Disadvantages: 1. Creating high-quality content is challenging, especially on a regular to semi-regular basis. 2. There’s no guarantee that engagement will be higher, or that influencers will share it, even if you mention them in the content and tag them in social posts.

Verdict: Every company should aim to produce high-quality content, and it’s a good idea to mention the ideas of others in content and tag them in social posts. However, high-quality content alone might not be enough to dramatically impact your visibility on LinkedIn and Facebook, especially if your existing reach is small.

  1. Ask Employees, Business Partners, Etc. to Like and Share Your LinkedIn and Facebook Posts.

Advantages: 1. It’s relatively easy to send emails out when you have new posts you’d like people to engage with. 2. Minimal time and no cost involved. 3. When people do engage, it will have an impact on your LinkedIn and Facebook visibility.

Disadvantages: 1. Difficult to track results—total results, who is driving results, who is and who isn’t participating, etc. 2. Results tend to diminish significantly over time, as fewer people engage. 3. Programs tend to dissolve as other priorities surface.

Verdict: Getting employees and others consistently engaging with your LinkedIn and Facebook posts is a great way to increase impressions. The problem is these efforts tend to flame out quickly because they aren’t part of a dedicated program.

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  1. Create a Formal Advocacy Program in Which Employees, Business Partners, Etc. Share Your Content and Other Assets on Their LinkedIn and Facebook Accounts.

Advantages: 1. It’s easy to track results and engagement — overall and for individual participants — through advocacy software. 2. Content shared by individuals gets eight times the engagement of content shared by brands. 3. Advocacy software facilitates process both for you and for participants, improving sustainability. 4. Overall visibility of LinkedIn and Facebook is amplified as number of participants grows. 5. Gamification helps increase engagement from participants, and drives desired sharing behaviors.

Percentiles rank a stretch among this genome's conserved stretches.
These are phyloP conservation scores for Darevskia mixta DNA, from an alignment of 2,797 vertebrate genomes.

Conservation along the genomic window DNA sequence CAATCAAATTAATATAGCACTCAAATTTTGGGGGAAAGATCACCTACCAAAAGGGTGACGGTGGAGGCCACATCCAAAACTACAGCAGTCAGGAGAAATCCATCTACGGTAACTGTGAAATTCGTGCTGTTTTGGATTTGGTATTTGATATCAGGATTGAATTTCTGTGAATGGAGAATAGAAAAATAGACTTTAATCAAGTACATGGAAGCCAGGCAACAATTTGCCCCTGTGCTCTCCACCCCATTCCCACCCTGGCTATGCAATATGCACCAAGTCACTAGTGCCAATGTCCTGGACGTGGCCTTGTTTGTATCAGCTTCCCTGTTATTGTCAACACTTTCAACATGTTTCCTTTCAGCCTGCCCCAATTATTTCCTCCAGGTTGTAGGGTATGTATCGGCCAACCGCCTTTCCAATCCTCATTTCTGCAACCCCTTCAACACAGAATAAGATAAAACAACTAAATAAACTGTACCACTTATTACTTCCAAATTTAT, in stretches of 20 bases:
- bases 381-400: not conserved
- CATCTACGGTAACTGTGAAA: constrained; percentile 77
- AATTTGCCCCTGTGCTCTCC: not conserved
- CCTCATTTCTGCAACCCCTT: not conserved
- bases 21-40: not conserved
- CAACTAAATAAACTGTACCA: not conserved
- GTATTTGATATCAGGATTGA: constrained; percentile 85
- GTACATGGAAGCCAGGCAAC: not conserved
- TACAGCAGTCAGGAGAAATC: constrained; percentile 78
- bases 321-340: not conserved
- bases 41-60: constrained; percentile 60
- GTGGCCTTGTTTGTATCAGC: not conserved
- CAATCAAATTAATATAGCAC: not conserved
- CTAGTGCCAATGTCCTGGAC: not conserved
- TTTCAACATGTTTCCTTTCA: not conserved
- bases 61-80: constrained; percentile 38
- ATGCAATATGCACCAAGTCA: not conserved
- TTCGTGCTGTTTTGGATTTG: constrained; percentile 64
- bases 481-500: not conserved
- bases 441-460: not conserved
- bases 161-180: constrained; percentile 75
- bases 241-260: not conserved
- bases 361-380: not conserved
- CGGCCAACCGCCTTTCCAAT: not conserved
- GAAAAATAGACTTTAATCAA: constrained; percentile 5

Disadvantages: 1. Requires investment in advocacy software.

Verdict: If you’re serious about increasing LinkedIn and Facebook impressions and engagement (and on Twitter too), a formal Advocacy program should be part of your strategy. Having a formal program driven by a dedicated software solution, compared to most other marketing initiatives, is simple to run, inexpensive and impactful.

For Results to Change, You Need to Take Action

Your results on Facebook and LinkedIn are very unlikely to change unless you take steps to change them. We hope the methods and options detailed in this post will be helpful in that effort.

By |2019-01-25T16:09:10+00:00January, 2019|Brand Advocacy, Employee Advocacy, Social Media Marketing|

About the Author:

Eric Anderson is responsible for content development and social marketing at HRmarketer.